Q&A: What are the UK prices for the Windows Azure Platform

Note: Cross posted from IUpdateable from Eric Nelson.


Lots of folks keep asking me for UK prices and to be fair it does take a little work to find them (You need to start here and bring up this pop up)

Hence for simplicity, I have copied them here (as of Jan 29th 2010).

Note that there are several rates available. The following is “Windows Azure Platform Consumption”

Windows Azure


  • Small instance (default): £0.0728 per hour
  • Medium instance: £0.1455 per hour
  • Large instance: £0.291 per hour
  • Extra large instance: £0.5819 per hour


  • £0.091 per GB stored per month
  • £0.0061 per 10,000 storage transactions

Content Delivery Network (CDN)

  • Service currently available as a Community Technology Preview (CTP) at no charge

SQL Azure

Web Edition – Up to 1 GB relational database

  • £6.055 per database per month

Business Edition – Up to 10 GB relational database

  • £60.604 per database per month


Access Control

  • £1.2062 per 100,000 transactions*

Service Bus

  • £2.4184 per connection on a “pay-as-you-go” basis*
  • Pack of 5 connections £6.0307*
  • Pack of 25 connections £30.1535*
  • Pack of 100 connections £120.6139*
  • Pack of 500 connections £603.0695*

Data Transfers

North America and Europe regions

  • £0.0607 per GB in
  • £0.091 per GB out

Asia Pacific Region

  • £0.1819 per GB in
  • £0.2728 per GB out

Inbound data transfers during off-peak times through June 30, 2010 are at no charge.  Prices revert to our normal inbound data transfer rates after June 30, 2010.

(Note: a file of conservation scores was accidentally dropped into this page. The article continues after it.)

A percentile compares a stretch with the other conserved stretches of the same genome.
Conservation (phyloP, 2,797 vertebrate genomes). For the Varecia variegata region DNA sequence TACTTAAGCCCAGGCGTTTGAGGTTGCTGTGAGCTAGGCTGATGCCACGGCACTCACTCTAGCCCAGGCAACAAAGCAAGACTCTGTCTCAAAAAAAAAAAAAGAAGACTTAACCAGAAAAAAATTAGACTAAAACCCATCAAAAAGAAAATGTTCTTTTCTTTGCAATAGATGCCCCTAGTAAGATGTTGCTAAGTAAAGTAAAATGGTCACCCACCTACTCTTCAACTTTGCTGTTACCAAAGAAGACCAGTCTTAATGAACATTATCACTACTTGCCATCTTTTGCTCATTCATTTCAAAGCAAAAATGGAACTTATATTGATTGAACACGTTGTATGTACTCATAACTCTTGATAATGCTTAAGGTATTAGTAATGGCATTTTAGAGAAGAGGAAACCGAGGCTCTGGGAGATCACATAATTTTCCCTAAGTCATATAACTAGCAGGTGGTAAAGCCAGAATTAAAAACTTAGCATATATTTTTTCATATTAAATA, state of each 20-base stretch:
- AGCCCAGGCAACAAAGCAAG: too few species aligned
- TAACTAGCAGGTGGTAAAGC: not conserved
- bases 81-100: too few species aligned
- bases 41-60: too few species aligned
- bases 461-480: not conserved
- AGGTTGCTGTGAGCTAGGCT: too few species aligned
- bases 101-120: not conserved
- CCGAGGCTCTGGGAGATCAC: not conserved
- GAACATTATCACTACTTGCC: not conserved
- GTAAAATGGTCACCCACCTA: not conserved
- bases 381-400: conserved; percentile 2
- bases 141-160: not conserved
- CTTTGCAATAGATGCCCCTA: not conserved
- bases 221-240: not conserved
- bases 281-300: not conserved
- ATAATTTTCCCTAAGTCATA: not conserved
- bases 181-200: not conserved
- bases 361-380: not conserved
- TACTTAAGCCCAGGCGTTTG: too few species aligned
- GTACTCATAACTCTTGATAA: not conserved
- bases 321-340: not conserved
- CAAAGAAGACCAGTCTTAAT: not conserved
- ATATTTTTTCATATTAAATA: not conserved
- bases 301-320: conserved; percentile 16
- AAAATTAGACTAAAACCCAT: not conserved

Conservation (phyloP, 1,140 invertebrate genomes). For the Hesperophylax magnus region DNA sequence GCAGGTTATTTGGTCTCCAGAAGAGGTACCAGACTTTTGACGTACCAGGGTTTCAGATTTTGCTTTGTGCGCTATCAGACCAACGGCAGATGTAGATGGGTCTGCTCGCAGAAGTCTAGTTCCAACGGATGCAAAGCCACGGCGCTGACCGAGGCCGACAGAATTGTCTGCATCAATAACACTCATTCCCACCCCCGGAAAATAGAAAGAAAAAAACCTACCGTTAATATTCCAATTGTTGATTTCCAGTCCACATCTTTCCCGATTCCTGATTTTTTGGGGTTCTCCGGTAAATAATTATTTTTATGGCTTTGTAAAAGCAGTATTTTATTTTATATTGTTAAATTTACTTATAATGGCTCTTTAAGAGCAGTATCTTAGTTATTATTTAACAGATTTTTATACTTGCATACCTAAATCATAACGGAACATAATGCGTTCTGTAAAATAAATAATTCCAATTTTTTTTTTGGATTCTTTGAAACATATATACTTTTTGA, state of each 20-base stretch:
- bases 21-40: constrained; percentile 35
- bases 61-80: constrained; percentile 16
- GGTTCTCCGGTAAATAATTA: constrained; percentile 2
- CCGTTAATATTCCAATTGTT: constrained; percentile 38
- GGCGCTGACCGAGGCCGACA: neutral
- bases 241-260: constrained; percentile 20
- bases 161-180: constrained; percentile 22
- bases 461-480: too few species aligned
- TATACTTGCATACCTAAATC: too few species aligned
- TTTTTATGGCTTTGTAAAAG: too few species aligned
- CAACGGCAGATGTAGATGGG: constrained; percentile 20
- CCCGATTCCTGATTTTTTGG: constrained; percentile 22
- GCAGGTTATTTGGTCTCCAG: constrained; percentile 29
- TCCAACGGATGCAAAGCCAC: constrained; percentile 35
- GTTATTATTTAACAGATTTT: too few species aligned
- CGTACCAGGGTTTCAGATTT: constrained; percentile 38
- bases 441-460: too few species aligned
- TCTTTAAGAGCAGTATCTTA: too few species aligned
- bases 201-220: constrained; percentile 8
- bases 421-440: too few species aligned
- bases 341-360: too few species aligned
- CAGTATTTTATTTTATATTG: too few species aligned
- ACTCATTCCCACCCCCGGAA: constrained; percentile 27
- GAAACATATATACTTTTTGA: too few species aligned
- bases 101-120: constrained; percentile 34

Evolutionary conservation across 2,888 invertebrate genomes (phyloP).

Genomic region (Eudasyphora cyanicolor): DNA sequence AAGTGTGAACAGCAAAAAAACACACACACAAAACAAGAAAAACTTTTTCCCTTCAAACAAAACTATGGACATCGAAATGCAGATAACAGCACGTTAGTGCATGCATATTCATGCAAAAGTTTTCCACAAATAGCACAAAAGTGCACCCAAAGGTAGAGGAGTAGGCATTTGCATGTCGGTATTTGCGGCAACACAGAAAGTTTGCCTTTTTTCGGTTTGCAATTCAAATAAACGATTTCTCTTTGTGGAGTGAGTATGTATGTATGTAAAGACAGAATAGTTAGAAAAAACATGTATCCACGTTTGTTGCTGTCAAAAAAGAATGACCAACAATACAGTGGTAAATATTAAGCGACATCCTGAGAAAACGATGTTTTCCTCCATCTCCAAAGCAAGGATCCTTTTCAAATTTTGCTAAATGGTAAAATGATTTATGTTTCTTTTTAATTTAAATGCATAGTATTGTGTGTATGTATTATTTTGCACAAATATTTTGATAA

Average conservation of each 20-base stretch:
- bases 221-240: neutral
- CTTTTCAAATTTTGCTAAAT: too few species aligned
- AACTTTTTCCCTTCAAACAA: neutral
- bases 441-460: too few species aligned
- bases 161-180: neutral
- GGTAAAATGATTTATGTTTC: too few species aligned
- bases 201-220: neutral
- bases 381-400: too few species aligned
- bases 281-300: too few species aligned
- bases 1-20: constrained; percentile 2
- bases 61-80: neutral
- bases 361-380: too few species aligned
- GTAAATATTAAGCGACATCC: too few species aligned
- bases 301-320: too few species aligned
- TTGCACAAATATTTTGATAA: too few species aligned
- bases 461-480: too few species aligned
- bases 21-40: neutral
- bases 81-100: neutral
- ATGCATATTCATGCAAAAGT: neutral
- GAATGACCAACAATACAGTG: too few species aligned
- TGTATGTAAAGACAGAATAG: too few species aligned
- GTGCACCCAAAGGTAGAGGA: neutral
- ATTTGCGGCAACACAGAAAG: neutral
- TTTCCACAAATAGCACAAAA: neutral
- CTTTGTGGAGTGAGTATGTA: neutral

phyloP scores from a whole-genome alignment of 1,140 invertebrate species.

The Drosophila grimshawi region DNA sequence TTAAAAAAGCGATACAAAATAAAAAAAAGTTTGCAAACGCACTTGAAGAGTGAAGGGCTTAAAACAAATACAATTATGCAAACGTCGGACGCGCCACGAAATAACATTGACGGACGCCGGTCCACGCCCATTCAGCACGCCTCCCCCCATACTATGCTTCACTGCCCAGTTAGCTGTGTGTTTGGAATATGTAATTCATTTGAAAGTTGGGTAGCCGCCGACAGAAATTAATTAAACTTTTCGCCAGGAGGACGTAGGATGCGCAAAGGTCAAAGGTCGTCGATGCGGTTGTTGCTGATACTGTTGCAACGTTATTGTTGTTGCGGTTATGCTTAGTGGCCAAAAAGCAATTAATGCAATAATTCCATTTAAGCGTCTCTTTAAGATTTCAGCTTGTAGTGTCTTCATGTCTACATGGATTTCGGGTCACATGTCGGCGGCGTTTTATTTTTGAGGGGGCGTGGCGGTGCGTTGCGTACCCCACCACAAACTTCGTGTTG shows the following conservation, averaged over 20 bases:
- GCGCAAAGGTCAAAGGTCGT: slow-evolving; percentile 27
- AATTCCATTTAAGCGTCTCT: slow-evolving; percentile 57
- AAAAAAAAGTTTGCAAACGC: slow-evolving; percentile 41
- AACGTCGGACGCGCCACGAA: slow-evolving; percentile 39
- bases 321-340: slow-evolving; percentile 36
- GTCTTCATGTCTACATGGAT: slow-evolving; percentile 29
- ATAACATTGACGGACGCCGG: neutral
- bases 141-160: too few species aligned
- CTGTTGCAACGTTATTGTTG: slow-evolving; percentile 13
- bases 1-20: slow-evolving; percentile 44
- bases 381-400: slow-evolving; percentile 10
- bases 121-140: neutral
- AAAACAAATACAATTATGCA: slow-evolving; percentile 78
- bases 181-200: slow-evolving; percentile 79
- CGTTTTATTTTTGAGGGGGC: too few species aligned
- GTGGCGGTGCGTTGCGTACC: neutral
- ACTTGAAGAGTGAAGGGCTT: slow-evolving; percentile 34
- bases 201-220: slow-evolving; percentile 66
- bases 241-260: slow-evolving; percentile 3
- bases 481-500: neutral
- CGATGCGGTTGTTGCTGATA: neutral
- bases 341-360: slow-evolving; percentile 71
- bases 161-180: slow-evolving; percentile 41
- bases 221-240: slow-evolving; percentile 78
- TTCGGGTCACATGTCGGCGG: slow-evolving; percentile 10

Related Links:

You have 10 votes. Why not use them! www.mygreatwindowsazureidea.com

Note: Cross posted from IUpdateable from Eric Nelson.


The Windows Azure Platform team is very keen to get your feedback on where they should be directing their efforts over the coming months. I’ve mentioned www.mygreatwindowsazureidea.com in previous blog posts but it never managed its own post – well this is it 🙂

Everybody has 10 votes to cast. Which means you have. Go on, vote now.

The current top 5 are not that surprising (I even voted for 4 of them):


But I also find the “new entries” very enlightening e.g.


And trust me – those 10 votes get used up pretty quickly 🙂


Results of Cloud Computing Survey – Part 1: Is Cloud relevant?

Note: Cross posted from IUpdateable from Eric Nelson.


On January 7th 2010 I kicked off a survey on Cloud Computing and the Windows Azure Platform (Now closed). A big thanks to the 100 folks who completed the survey. I have been through the results and removed a few where folks clearly dropped out after page 1 (which is fine – but I felt it wasn’t helping the results).

I promised to share the results which I will do over four posts. This is the first of those four.

  • Part 1: Is Cloud relevant?
  • Part 2: How well do you know the technologies of Microsoft, Amazon, Google and SalesForce?
  • Part 3: What Plans around the Windows Azure Platform?
  • Part 4: My analysis